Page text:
What is a Hip Pointer?

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  • Written By: D. Jeffress
  • Edited By: Jenn Walker
  • Last Modified Date: 15 August 2019
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A hip pointer is an injury to the bony edge of the hip joint, called the iliac crest. Pointers are very common in contact sports such as football, but the injury can also occur due to a bad fall. Following an injury, the hip usually becomes sore, tender, and swollen. About two weeks of rest and using ice packs is usually enough to recover from a hip pointer, but pain that is severe or persists for more than a few weeks should be assessed by a doctor. Surgery is rarely necessary, but a person may need to take prescription medications and engage in physical therapy to fully recover.

The iliac crest is made up of strong bone tissue, but it is not well protected by muscle or fat. A fall or a direct blow to the side of the hip can easily cause a bone contusion. Most injuries cause immediate pain and redness, and swelling usually occurs within about an hour. Severe hip pointers can significantly impair range of motion on the affected side and activities such as jumping, running, and bending become very painful. Over the course of several days, swelling gradually decreases and a purple-yellow skin bruise emerges.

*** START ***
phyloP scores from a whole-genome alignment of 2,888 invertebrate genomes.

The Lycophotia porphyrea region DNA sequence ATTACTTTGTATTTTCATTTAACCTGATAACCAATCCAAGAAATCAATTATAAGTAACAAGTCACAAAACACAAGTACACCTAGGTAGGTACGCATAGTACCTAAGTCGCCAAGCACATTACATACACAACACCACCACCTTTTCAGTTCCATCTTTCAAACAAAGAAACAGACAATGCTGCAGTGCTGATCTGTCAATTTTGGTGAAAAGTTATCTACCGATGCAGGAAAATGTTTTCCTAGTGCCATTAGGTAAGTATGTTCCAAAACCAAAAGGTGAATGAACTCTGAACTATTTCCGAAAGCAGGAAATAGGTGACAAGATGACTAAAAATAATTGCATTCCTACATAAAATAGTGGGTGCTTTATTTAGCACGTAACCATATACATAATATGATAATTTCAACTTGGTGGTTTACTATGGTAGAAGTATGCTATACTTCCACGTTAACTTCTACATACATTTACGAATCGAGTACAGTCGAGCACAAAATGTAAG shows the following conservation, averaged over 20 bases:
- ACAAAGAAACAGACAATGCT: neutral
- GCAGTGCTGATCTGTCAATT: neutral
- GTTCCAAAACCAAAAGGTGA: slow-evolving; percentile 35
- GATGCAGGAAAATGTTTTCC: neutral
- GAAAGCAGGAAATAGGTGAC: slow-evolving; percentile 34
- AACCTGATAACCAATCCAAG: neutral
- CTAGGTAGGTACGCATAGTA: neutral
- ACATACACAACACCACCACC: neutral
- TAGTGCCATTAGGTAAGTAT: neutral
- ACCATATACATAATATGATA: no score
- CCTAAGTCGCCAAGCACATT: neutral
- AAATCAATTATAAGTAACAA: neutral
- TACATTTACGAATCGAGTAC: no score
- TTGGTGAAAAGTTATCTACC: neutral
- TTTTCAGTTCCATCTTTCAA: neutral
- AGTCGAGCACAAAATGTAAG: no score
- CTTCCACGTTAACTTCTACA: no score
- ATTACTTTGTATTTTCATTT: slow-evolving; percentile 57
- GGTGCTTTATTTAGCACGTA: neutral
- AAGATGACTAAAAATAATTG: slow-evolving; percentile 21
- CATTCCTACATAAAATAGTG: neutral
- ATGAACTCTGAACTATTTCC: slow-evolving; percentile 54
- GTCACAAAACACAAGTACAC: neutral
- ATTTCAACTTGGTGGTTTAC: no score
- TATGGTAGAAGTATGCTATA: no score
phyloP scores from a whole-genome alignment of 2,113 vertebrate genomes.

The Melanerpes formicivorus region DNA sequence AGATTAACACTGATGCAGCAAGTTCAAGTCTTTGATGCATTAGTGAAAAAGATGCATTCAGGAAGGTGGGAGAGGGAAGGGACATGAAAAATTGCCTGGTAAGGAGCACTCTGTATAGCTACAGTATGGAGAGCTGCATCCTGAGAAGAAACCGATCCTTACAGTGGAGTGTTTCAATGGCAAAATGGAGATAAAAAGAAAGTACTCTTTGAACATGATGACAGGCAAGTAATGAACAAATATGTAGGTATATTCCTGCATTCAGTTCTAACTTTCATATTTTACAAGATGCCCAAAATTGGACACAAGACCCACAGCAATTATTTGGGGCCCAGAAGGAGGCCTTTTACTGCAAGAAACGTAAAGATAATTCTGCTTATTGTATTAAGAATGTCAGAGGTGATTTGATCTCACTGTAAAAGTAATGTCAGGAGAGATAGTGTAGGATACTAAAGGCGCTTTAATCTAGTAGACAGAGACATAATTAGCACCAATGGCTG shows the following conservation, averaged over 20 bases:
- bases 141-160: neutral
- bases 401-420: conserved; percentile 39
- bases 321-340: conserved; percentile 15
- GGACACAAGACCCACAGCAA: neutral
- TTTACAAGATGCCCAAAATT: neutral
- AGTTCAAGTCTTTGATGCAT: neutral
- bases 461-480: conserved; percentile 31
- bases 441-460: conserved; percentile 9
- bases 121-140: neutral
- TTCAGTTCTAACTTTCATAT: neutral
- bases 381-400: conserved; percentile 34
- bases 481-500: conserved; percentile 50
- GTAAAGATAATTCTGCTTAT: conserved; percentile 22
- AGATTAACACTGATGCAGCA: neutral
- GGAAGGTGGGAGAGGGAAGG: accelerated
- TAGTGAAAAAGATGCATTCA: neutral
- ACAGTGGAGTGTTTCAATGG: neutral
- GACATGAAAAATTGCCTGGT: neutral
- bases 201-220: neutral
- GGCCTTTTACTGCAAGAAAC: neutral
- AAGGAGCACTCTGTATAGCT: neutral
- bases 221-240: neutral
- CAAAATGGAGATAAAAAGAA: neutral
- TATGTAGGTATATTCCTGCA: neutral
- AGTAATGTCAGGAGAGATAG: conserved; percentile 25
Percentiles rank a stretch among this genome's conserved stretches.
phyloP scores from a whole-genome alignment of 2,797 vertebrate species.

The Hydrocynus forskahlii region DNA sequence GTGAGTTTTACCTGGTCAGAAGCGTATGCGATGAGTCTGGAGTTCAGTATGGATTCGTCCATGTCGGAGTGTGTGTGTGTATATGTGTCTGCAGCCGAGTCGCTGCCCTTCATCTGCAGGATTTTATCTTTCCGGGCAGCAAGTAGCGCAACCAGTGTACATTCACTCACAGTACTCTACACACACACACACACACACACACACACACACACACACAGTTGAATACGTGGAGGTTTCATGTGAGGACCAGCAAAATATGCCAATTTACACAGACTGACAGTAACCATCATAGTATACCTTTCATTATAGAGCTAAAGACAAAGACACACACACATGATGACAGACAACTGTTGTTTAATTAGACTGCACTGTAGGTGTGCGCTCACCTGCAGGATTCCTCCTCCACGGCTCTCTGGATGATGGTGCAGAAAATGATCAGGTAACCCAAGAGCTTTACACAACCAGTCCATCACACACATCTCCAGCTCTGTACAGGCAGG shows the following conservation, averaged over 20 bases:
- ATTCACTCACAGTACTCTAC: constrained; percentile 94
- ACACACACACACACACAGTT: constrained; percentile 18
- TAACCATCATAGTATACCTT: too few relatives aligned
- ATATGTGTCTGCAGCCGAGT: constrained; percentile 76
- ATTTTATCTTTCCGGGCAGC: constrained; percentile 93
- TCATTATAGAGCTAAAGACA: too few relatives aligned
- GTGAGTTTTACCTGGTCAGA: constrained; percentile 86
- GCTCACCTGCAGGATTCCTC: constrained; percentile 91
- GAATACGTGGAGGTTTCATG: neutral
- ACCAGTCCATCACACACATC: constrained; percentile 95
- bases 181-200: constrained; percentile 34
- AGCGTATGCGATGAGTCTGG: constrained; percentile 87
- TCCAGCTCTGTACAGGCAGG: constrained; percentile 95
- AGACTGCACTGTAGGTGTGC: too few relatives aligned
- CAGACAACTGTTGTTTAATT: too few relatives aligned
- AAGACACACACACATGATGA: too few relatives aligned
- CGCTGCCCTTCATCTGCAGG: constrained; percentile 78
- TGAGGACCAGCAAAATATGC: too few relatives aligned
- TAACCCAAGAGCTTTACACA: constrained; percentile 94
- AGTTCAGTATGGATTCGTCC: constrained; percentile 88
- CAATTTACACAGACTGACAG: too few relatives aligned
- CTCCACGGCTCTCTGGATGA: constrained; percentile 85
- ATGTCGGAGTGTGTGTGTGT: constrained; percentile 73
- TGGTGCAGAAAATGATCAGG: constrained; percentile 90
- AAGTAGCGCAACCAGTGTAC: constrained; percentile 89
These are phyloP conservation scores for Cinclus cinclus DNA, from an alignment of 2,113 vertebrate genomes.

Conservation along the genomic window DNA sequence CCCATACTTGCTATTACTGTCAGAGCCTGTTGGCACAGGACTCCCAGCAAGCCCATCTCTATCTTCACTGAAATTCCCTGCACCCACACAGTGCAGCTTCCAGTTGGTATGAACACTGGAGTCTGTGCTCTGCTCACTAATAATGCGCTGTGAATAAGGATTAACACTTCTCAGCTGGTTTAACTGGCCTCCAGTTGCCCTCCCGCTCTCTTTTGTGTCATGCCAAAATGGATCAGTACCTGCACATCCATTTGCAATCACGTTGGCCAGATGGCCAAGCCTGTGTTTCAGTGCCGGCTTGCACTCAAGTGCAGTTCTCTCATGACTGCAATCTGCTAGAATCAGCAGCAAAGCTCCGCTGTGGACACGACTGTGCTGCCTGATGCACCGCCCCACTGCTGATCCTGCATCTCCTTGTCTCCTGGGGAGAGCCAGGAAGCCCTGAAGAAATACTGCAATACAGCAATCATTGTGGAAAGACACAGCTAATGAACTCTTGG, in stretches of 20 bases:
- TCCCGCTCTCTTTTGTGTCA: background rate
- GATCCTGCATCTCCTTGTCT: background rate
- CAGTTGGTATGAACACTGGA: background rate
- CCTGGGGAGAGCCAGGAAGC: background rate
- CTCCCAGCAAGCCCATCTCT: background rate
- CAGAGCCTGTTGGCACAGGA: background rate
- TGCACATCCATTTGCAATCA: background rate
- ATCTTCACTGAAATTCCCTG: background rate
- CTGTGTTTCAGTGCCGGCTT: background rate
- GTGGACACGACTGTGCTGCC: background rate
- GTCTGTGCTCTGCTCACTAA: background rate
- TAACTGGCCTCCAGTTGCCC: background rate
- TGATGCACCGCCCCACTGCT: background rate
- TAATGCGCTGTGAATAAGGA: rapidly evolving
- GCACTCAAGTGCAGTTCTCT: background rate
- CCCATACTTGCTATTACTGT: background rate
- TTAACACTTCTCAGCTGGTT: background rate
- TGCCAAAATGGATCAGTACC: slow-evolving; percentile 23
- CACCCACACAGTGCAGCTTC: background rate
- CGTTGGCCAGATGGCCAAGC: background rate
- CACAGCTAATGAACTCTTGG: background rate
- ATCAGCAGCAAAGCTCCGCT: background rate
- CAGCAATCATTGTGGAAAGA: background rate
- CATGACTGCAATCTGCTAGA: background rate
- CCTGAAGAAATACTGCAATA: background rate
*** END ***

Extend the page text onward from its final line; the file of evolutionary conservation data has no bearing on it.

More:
Athletes who play contact sports are at the highest risk of suffering hip pointers, especially if they do not wear the proper protective equipment and padding. Engaging in a non-contact sport where falls are common, such as skiing and skateboarding, can also lead to a hip pointer. In addition, older people with osteoporosis and limited mobility are at an increased risk of suffering hip pointers and fractures due to falls.

Most hip injuries can be successfully treated at home by avoiding physical activity and icing the joint. Doctors usually recommend that people stay off of their feet as much as possible and apply an ice pack every few hours for the first two days. Over-the-counter anti-inflammatory drugs can help relieve acute pain and swelling as well. A hip pointer usually becomes less tender after a few days, and most people are able to gradually return to normal levels of activity within two to three weeks.

A person who suffers a debilitating hip injury should be brought to an emergency room to check for fractures and nerve damage. A severe hip pointer that compresses blood vessels can cut off blood supply to the hip joint, possibly resulting in extensive tissue death. After thoroughly examining a patient, a doctor usually prescribes pain medication and schedules physical therapy sessions to help rebuild flexibility and strength over several months.


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